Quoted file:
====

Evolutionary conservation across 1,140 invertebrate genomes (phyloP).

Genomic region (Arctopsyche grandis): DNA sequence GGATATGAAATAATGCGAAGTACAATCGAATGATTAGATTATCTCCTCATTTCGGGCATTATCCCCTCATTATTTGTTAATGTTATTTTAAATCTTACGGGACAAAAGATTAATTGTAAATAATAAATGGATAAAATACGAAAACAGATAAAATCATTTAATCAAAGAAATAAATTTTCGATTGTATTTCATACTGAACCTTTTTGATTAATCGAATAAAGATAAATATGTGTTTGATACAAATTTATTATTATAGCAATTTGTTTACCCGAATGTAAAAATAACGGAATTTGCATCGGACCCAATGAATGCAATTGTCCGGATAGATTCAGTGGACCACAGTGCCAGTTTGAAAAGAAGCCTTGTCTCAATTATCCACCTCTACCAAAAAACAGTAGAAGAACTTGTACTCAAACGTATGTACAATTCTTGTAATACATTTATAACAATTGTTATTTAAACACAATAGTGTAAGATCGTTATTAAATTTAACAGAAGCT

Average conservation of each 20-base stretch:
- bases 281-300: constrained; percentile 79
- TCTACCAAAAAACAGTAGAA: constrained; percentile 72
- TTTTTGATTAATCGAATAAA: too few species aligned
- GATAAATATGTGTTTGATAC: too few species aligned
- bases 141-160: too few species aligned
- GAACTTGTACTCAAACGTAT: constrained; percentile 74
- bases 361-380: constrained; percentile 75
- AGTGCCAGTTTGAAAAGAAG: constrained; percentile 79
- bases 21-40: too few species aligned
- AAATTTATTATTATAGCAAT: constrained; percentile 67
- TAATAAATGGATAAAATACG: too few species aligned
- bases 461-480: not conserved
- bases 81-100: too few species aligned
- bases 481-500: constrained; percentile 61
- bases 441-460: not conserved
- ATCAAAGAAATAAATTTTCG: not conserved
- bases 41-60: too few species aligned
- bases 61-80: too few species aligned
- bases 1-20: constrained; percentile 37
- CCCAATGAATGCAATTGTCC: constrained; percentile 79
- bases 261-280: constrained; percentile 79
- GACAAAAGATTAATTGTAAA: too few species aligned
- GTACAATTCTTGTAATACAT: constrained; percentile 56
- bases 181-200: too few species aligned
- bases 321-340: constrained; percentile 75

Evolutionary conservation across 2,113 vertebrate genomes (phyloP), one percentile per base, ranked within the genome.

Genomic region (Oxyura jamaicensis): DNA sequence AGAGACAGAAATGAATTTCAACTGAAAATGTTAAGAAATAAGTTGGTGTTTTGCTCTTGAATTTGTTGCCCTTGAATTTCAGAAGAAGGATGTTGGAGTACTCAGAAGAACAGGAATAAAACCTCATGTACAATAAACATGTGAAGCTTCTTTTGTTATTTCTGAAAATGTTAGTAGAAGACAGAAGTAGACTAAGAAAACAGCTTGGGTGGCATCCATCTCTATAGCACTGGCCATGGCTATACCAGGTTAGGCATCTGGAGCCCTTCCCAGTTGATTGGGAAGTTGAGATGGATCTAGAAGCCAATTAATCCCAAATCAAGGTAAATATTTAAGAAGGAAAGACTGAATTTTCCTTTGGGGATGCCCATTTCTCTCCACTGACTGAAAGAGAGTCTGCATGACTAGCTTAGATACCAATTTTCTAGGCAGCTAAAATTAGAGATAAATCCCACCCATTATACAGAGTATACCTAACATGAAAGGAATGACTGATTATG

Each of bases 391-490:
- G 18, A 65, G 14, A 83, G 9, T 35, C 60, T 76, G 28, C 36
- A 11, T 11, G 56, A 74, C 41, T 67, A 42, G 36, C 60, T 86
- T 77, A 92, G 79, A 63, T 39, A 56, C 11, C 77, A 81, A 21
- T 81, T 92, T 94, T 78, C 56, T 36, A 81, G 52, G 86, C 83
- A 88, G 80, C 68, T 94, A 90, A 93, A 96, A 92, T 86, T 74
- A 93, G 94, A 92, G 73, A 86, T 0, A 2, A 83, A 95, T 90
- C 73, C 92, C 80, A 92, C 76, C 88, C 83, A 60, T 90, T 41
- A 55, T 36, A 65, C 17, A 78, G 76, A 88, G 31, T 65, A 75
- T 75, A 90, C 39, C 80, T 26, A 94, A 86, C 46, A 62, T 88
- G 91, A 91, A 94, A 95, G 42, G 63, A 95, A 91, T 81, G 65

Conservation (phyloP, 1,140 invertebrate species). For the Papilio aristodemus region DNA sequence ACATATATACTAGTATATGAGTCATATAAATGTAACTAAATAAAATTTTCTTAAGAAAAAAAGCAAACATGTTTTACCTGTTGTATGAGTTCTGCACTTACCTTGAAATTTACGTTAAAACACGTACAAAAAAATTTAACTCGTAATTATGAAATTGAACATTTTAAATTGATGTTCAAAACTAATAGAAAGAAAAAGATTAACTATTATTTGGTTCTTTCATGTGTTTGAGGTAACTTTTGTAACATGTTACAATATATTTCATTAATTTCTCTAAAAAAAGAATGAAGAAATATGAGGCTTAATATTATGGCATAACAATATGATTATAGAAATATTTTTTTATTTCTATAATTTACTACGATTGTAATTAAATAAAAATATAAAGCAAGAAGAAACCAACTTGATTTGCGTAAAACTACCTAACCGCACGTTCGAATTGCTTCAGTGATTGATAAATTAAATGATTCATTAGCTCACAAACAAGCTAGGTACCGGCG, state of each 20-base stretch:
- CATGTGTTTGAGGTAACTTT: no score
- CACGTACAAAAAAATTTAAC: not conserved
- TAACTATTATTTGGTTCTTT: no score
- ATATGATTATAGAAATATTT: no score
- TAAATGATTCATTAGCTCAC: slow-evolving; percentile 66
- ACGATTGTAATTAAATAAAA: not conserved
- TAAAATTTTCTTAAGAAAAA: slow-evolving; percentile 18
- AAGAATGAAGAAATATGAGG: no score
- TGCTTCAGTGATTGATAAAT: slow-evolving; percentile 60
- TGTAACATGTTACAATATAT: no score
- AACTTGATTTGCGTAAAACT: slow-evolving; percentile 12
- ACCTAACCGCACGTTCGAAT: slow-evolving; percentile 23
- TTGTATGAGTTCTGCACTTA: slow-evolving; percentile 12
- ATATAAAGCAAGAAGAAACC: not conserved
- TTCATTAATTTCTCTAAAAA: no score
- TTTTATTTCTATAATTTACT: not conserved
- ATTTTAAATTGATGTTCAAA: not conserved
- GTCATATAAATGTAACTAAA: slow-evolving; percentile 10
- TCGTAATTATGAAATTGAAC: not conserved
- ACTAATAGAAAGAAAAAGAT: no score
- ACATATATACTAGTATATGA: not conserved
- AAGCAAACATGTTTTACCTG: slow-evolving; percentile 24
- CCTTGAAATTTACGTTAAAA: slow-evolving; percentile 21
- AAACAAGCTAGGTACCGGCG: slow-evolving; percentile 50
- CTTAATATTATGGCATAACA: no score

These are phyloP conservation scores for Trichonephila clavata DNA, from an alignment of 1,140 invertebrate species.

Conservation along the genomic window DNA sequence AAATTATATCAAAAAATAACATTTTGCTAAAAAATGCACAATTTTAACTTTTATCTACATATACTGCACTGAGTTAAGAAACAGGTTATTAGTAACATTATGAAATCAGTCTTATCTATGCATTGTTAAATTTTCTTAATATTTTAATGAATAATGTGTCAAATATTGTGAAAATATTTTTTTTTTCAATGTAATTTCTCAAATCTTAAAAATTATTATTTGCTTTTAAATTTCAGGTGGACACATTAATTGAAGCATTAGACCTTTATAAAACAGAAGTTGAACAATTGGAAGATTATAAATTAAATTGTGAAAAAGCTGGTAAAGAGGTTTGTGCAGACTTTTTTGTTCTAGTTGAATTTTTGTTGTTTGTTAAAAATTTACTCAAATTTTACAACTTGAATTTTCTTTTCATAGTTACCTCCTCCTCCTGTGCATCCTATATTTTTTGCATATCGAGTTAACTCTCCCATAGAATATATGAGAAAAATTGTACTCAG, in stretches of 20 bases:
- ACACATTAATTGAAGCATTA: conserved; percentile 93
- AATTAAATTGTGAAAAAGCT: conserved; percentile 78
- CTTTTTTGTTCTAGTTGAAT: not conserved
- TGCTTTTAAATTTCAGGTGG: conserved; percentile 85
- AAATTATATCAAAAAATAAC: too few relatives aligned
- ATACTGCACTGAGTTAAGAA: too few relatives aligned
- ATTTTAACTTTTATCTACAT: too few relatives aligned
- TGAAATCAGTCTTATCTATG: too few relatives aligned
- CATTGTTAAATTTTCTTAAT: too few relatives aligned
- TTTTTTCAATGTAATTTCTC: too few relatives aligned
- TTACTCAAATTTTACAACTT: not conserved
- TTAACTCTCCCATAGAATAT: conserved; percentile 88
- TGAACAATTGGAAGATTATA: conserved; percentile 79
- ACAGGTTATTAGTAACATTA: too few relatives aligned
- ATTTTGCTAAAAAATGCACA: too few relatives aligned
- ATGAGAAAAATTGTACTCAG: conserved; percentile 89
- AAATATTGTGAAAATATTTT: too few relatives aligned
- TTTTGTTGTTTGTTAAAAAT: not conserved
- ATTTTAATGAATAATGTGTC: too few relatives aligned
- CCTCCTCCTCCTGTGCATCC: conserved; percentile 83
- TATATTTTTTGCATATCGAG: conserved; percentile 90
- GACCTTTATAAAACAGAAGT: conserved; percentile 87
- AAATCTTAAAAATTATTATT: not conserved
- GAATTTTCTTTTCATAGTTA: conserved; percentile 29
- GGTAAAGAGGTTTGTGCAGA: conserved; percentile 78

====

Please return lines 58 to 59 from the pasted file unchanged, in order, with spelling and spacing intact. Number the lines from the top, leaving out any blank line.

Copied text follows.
- TTTTATTTCTATAATTTACT: not conserved
- ATTTTAAATTGATGTTCAAA: not conserved